Cookouts and Changing Seasons

Thursday, March 25, 2010
In February 2005, I sat on the bus on my way back to my cottage after the first weekend trip of my semester abroad in County Mayo, Ireland. As I watched the stark winter landscape pass by, I started to wonder what it would be like to truly come home to this harshly beautiful place where trees only grow on the side of the hills safe from sea breeze. Those musings turned into a short story which turned into a rough draft of a novel and on Tuesday, turned into a completely revised (and hopefully logical and compelling) first draft. Now the printout sits in a three-ring binder: it’s a little bit like having an elephant in the room.

In a month of so, I will return to the three-ring binder. I will read the novel over in its entirety and make tweaks and edits. Then it’s time to research agents and write queries and synopses. Five years of work (there were some interruptions), and the hard part’s still in front of me!

Andy’s had the last couple days off so we’ve been out and about. The spring weather seems to have inspired something akin to “touring season.” We’ve spent a good portion of recent free time popping in to catch up with various family members.

Although the weather has turned colder this week and yesterday evening it decided to spit rain and snow, it still look a lot more like May than March outside. So on Tuesday we went for hike. We walked about a ½ mile down an old road bed and then we climbed to the top of a huge boulder.

It was quite the view.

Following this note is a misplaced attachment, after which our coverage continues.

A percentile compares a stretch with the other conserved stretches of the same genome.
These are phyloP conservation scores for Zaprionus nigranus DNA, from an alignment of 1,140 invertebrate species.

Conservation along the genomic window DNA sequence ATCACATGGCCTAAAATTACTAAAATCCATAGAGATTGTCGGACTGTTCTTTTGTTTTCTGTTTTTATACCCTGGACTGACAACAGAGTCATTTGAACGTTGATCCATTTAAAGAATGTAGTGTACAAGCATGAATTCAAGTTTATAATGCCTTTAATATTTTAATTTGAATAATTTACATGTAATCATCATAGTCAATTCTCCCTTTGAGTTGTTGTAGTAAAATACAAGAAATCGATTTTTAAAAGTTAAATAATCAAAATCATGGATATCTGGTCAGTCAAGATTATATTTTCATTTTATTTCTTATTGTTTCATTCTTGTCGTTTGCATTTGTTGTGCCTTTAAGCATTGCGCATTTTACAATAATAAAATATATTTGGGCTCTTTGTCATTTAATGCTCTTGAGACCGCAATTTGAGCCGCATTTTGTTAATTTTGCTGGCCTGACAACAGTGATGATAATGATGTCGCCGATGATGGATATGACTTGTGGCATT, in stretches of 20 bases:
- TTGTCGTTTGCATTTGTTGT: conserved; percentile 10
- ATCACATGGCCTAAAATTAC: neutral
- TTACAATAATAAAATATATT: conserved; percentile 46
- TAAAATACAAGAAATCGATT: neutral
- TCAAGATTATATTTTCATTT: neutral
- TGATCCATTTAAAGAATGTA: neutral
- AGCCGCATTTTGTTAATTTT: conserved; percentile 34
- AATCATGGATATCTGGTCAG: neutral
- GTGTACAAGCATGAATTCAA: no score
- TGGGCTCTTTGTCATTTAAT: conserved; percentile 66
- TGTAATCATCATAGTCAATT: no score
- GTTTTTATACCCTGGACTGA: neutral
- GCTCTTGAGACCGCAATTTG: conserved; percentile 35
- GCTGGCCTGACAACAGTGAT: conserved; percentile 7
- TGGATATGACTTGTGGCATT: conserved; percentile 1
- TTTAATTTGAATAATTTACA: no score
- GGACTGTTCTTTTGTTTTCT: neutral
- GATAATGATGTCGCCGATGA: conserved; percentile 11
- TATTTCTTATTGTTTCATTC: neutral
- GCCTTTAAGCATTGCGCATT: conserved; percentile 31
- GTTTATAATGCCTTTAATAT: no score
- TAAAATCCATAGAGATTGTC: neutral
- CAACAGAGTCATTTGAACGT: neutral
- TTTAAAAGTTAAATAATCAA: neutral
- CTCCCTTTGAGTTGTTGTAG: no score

Andy’s been waxing poetic about cookouts for a while now. The plan has been to have a cookout when the walleyes start to run in May. But since it was a sunny 55 degrees on Tuesday, it seemed silly to delay a cookout. We threw together some kebabs and beans in the Shack kitchen and headed over to our neighboring campground. Andy built up a fire with birch wood and we got the beans burbling happily and kebabs grilling.

When the sun went down, the temperatures dropped a bit, but that was okay: there was a fire to huddle around.
March 23rd is absurdly early for even the earliest season cookout. There’s still quite a few inches of ice covering the lake, but along the shore, it can be hard to tell where land, water, ice and sky separate. The ice is reaching a state of rot that inspires people to start making bets on when the ice will go out.

Worked my last night shift last night. I tucked the tip money away in the envelope of funds for the Pacific Northwest trip.

I have several articles to work on today as well as some other freelance work. After a couple days of play, it’s hard to get myself back on task. Without the focal point of the novel to lend structure to my writing days, I’m feeling a little adrift. But those are just excuses. The work won’t get done unless I do it.

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